As another year begins, nature needs more help than ever. From supporting a proposed law to tackle the climate and nature crises, to shopping consciously, Dr Mya-Rose Craig, aka ‘Birdgirl’, recommends five things you can do
The precipitous decline of biodiversity, natural habitats and wildlife is well documented, and cause for grave concern. In the past 40 years, populations of mammals, birds and other species have fallen by approximately two thirds. But the global community is slowly ramping up efforts to turn the tide. The recent adoption of a landmark agreement to protect 30 per cent of nature by 2030, signed by 196 countries at Cop15 in December, marks a turning point.
But how can individuals be true stewards of nature?
Positive News called on 20-year-old ornithologist and activist Dr Mya-Rose Craig for her recommendations on what we can do for nature and climate in 2023.
1. Tell the government that you demand change
One of the best ways to effect lasting and meaningful change is through legislation, which is why I support the new climate and ecology bill. It’s a joined up, comprehensive plan for a proposed UK law that addresses the full extent of the nature and climate crises in line with the most up-to-date science. Lend your support by signing the Zero Hour petition.
Wild Justice is another campaign that uses the legal system to get a better deal for UK wildlife, by challenging government decisions in the courts and the media. With support from wildlife expert and TV presenter Chris Packham, a recent petition asking for a change in the law to limit the shooting of woodcock gathered over 100,000 signatures, triggering a forthcoming debate in parliament.
2. Be a conscious shopper
It’s not always easy to know what’s a sustainable choice, and what’s not. Whenever you’re making a purchase, it helps to think about the impact on nature and the climate. It may be that you cannot avoid a product altogether, but you might be able to buy less or support a more nature-focused brand. Try also to think about nature conservation on a global, rather than solely local scale.
One product best avoided is peat. Peatlands are incredibly biodiverse, invaluable natural habitats that act as carbon sinks. The loss of just 5 per cent of UK peatland carbon would equal the whole country’s annual carbon emissions. It’s astonishing that it’s still being used for gardening compost and that some whiskey producers continue to burn peat to give the drink flavour. While homegrown harvesting of peat has declined in the UK, it is still being imported from Ireland and the Baltics. So going peat-free means a vote for nature here, and abroad.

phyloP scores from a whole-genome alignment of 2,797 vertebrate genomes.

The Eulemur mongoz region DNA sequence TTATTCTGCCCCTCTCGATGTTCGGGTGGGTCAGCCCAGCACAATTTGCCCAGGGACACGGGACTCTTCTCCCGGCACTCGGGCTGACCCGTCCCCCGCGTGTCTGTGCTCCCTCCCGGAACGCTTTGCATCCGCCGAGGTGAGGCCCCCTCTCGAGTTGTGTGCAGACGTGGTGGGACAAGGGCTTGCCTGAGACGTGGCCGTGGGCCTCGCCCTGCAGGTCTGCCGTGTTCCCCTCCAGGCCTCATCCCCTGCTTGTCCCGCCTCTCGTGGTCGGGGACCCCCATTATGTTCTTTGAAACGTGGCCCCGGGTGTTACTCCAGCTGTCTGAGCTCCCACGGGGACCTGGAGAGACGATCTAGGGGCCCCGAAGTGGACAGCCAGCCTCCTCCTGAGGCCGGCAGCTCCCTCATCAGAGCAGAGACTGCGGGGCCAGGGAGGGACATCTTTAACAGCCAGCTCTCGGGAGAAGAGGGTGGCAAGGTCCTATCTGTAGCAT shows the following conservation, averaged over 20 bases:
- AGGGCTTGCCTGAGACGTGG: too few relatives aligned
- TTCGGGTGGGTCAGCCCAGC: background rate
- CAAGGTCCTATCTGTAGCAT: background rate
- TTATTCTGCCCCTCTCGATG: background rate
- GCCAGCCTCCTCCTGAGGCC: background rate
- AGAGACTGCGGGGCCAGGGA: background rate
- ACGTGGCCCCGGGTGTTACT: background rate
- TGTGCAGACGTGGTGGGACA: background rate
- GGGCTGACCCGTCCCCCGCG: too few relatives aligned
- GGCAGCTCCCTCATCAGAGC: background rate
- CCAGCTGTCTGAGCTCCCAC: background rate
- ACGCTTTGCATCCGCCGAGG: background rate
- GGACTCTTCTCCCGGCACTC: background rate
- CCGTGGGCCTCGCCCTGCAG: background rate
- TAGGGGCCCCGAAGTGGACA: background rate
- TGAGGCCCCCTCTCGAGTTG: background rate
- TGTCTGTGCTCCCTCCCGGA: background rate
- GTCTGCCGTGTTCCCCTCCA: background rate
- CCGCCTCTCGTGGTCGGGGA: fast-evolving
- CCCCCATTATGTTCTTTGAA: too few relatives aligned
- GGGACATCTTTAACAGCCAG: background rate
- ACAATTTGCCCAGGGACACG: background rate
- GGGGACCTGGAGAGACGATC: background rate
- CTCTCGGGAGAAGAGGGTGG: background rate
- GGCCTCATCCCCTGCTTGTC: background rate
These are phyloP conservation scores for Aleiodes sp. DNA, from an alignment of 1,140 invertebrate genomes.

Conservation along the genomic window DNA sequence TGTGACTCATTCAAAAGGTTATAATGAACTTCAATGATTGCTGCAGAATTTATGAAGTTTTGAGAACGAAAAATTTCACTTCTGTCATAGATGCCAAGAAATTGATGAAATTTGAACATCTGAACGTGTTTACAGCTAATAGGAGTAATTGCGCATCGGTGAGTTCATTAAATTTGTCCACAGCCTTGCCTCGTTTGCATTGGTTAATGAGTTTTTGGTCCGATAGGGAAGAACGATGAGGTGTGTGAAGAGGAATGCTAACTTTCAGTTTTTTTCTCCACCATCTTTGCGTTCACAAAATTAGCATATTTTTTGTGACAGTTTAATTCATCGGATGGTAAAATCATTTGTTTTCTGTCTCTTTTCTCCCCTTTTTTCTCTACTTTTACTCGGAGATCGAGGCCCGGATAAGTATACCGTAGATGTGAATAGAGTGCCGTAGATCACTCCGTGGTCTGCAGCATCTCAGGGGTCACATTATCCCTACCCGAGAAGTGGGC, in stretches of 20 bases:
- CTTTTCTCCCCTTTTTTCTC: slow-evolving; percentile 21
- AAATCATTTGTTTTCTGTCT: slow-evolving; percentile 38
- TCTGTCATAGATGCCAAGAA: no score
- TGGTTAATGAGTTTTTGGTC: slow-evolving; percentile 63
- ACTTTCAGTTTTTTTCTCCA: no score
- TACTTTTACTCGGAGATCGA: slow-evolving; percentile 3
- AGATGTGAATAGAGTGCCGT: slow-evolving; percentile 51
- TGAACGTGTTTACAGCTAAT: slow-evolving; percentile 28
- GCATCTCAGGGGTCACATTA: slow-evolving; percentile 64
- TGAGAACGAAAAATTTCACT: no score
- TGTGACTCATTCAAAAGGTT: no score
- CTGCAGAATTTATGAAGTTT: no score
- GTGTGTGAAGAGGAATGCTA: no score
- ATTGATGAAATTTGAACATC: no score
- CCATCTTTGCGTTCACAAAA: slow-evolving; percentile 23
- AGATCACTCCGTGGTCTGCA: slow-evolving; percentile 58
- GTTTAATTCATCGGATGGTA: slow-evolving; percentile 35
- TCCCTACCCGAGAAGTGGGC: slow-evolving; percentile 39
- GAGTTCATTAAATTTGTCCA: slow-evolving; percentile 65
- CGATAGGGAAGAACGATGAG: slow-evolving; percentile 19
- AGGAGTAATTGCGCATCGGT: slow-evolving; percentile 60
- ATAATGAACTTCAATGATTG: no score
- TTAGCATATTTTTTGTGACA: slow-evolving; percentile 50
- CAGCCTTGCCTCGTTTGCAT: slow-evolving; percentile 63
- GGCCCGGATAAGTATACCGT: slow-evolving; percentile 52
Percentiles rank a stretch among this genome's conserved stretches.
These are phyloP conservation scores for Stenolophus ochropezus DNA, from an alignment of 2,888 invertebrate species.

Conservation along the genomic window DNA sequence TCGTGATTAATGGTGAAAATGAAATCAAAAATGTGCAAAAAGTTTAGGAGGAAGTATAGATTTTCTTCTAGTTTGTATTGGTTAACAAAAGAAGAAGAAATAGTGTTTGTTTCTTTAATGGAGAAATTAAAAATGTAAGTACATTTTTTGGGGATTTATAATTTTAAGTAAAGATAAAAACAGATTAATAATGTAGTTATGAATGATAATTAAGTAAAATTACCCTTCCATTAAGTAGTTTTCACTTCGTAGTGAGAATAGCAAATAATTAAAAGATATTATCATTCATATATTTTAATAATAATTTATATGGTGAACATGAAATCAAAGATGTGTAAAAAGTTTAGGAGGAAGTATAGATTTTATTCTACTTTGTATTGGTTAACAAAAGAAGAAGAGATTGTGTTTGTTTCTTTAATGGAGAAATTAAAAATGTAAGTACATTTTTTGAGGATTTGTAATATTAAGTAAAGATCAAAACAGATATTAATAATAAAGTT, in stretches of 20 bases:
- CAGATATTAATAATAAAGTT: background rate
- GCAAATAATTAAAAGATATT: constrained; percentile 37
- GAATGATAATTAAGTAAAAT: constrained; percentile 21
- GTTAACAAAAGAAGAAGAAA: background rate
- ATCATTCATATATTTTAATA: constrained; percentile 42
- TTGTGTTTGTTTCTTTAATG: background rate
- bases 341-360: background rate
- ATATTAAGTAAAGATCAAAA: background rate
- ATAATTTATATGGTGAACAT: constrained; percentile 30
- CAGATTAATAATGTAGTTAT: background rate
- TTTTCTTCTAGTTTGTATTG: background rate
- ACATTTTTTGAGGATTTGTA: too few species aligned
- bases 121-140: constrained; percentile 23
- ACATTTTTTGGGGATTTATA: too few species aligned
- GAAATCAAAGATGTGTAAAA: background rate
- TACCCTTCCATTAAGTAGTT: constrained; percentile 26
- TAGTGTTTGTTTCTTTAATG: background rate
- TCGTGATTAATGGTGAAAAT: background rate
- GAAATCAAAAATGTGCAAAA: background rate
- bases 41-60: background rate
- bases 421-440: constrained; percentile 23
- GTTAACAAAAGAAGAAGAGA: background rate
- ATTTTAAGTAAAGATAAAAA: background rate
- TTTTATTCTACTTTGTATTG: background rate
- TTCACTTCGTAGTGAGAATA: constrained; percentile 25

Another product to be wary of is palm oil, produced from the oil palm tree in places such as Borneo, Malaysia and Indonesia. I remember driving six hours in Borneo through miles of palm oil plantations, not a bird or animal in sight for the whole journey. That was when I first saw habitat destruction on a mass scale, and it forever changed me. I avoid multinational consumer goods companies that have been linked to deforestation-causing palm oil production, such as Nestle.
3. Be mindful of how you invest your money
Many banks continue to use your money to fund highly damaging industries such as fossil fuel extraction and the arms trade. Moving your money to a more ethical bank such as Triodos, where I am a customer, is an easy way to ensure that you’re funding conservation, not climate chaos.
The Bristol-based bank invests in projects such as nature-based flood control initiatives that simultaneously improve wildlife habitats, and they have a range of impact-focused funds, plus a current account. Don’t forget about your insurance and pension providers, too. Insurance is often overlooked but the industry as a whole has a huge amount of power when it comes to not only what projects they underwrite, but also who they invest in.
4. Be a citizen for science
Taking part in volunteer citizen science projects is a great way to help organisations monitor biodiversity loss, and it’s fun, too. The RSPB Big Garden Birdwatch takes place from 27-29 January, and involves recording what birds you see for one hour from your balcony, in your garden or at your local park. Or, if you can spare 20 minutes a week and have a working knowledge of common bird species, you can join the British Trust for Ornithology’s garden birdwatch community.
There are lots of other animals you can monitor too, such as bees, butterflies, moths and bats. Surveys can even be done at home: identify sea animals by watching videos taken on underwater cameras through Sharks Inspiring Action and Research with Communities (SIARC), for example.
If you’ve got more time to spare, consider joining work days on a local reserve such as the RSPB, The Wildlife Trusts, The Wildfowl and Wetlands Trust, or Natural England. My charity, Black2Nature, is always in need of behind the scenes support or help with our nature camps for inner city minority ethnic children and teenagers.
5. Reduce the impact of animal farming
The meat and dairy sector is responsible for around 10 per cent of the UK’s total emissions. What’s more, crops produced to feed animals tend to be monocropped and devoid of wildlife. By swapping to plant-based food, you can make a significant difference both to climate change and biodiversity loss. Try going vegan for January or maybe plant-based twice a week. Even small swaps like choosing oat drink over dairy milk can make a big difference.
Mya-Rose Craig is a British-Bangladeshi birder, race activist and environmentalist who campaigns for equal access to nature to ensure global climate justice. In June 2022, Craig’s memoir Birdgirl was published by Vintage Books.
Main image: Oliver Edwards